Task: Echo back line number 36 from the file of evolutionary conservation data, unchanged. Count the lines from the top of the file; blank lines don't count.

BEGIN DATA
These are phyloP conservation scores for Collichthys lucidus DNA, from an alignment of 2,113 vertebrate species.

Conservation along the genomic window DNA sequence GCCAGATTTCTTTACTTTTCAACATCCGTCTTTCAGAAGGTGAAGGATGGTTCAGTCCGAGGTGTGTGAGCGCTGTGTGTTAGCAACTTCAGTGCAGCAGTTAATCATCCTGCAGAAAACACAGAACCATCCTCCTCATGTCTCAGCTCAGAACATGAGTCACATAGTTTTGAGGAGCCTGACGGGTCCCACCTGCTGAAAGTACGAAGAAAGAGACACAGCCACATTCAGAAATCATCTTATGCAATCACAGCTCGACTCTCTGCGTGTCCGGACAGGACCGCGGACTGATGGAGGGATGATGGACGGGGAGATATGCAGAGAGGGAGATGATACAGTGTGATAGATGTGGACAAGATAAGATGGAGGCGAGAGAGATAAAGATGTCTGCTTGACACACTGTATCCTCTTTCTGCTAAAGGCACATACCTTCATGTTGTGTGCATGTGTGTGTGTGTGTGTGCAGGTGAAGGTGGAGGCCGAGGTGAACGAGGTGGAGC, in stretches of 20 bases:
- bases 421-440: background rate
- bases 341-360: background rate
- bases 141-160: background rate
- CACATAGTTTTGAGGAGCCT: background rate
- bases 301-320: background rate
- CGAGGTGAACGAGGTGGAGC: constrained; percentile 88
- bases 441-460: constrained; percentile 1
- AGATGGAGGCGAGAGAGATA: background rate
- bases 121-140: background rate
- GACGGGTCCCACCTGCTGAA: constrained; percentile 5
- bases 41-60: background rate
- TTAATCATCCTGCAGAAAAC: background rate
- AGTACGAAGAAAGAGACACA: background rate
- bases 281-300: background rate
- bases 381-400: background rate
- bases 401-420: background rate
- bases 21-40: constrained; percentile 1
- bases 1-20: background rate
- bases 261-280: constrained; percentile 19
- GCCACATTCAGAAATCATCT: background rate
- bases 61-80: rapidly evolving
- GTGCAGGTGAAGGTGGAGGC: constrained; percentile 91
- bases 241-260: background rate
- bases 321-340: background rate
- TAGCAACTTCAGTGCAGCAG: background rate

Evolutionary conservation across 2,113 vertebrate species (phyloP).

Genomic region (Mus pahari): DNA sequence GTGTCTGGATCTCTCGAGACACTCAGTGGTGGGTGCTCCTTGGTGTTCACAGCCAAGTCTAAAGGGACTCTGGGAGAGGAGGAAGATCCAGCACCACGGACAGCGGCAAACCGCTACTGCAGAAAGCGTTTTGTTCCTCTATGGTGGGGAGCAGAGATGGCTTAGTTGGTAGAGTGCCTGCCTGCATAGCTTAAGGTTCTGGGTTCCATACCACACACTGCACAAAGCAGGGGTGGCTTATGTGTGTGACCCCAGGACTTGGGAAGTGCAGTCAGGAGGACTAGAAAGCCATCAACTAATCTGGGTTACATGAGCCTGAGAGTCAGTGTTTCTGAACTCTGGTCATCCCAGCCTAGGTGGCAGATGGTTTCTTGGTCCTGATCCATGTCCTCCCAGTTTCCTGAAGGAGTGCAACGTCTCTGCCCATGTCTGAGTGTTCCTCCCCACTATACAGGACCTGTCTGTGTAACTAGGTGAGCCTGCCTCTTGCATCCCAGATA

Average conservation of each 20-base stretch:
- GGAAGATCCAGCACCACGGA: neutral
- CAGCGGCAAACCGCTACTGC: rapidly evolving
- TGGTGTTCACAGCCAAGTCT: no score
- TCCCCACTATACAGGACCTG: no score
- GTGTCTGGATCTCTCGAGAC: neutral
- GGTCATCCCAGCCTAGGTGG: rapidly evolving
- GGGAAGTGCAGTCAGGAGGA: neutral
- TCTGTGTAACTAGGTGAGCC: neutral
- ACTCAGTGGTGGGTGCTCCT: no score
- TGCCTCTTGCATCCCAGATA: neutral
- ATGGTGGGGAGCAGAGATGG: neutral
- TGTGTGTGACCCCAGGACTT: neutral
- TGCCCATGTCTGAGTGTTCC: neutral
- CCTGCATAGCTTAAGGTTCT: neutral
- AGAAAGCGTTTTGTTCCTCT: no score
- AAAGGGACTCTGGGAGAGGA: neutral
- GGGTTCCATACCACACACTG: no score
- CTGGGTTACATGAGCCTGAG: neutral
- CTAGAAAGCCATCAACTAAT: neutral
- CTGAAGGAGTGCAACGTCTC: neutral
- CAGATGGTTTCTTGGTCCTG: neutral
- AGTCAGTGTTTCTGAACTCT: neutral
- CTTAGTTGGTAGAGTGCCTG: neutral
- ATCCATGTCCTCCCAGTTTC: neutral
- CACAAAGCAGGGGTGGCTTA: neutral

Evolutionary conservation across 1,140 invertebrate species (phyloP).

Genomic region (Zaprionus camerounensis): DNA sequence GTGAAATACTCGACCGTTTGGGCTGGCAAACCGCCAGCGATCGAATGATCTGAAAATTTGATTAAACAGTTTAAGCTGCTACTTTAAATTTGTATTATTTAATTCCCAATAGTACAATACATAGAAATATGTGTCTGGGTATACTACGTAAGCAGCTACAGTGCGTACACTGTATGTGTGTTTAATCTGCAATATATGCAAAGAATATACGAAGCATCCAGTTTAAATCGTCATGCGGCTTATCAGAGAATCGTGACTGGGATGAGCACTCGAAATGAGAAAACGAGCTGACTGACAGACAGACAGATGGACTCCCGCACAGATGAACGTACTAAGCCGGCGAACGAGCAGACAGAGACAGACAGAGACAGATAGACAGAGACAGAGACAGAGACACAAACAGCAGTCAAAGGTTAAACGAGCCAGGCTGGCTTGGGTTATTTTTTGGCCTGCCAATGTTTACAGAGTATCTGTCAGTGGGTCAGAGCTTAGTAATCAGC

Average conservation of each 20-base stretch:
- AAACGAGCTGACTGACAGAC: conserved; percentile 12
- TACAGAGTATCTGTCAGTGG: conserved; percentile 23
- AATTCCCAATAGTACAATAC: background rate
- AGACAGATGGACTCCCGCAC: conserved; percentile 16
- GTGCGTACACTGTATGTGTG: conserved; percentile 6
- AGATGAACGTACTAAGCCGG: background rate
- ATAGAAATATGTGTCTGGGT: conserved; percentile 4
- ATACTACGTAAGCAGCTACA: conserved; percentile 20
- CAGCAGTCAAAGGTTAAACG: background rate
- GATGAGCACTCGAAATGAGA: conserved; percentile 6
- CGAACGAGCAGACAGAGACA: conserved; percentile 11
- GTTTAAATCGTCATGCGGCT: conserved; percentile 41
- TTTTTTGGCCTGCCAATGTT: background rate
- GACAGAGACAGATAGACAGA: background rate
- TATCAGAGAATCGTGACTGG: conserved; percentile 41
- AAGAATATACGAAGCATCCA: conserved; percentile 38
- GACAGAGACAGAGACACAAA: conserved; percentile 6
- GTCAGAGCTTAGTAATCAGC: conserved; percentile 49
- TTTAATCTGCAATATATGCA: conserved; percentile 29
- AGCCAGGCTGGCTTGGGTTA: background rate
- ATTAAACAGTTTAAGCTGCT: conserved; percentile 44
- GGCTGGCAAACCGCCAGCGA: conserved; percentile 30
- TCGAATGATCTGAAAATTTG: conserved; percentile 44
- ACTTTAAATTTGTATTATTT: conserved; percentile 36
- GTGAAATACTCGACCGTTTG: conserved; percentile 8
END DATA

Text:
- GGTCATCCCAGCCTAGGTGG: rapidly evolving